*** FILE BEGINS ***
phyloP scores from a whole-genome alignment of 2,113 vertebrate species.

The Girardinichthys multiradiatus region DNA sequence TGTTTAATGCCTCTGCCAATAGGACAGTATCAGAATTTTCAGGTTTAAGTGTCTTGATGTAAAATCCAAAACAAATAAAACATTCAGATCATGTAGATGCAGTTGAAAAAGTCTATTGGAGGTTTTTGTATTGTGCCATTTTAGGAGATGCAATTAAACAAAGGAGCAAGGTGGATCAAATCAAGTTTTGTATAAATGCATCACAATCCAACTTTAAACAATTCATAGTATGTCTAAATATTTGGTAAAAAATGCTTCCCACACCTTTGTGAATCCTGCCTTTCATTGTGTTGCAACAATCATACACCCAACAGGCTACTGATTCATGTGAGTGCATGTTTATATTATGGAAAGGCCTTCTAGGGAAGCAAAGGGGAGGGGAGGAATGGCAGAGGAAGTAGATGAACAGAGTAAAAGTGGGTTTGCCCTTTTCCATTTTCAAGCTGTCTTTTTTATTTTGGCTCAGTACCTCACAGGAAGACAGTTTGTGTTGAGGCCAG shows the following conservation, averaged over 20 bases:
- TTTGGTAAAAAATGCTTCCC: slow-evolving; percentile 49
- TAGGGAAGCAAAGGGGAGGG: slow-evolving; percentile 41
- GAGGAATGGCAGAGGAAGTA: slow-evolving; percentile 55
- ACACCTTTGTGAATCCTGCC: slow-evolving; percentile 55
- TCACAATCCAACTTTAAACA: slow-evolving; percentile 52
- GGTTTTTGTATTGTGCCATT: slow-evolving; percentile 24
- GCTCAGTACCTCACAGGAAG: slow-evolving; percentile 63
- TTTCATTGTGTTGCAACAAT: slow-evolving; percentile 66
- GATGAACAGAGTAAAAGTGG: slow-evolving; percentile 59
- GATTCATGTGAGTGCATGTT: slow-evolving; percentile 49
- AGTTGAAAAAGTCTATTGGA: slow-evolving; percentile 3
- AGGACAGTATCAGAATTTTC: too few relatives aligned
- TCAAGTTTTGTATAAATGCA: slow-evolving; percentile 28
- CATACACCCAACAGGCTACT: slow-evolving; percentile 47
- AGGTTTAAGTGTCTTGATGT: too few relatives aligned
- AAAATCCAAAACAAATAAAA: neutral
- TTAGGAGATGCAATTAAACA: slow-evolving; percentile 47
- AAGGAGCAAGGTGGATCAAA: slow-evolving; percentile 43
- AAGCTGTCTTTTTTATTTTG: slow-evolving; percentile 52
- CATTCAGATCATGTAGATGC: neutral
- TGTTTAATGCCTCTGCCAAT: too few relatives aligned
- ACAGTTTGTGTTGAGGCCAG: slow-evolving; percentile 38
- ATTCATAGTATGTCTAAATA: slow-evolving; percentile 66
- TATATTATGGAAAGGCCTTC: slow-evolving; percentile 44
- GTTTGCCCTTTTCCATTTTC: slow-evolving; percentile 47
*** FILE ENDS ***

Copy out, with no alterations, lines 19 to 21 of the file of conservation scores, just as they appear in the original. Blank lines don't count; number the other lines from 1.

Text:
- TTAGGAGATGCAATTAAACA: slow-evolving; percentile 47
- AAGGAGCAAGGTGGATCAAA: slow-evolving; percentile 43
- AAGCTGTCTTTTTTATTTTG: slow-evolving; percentile 52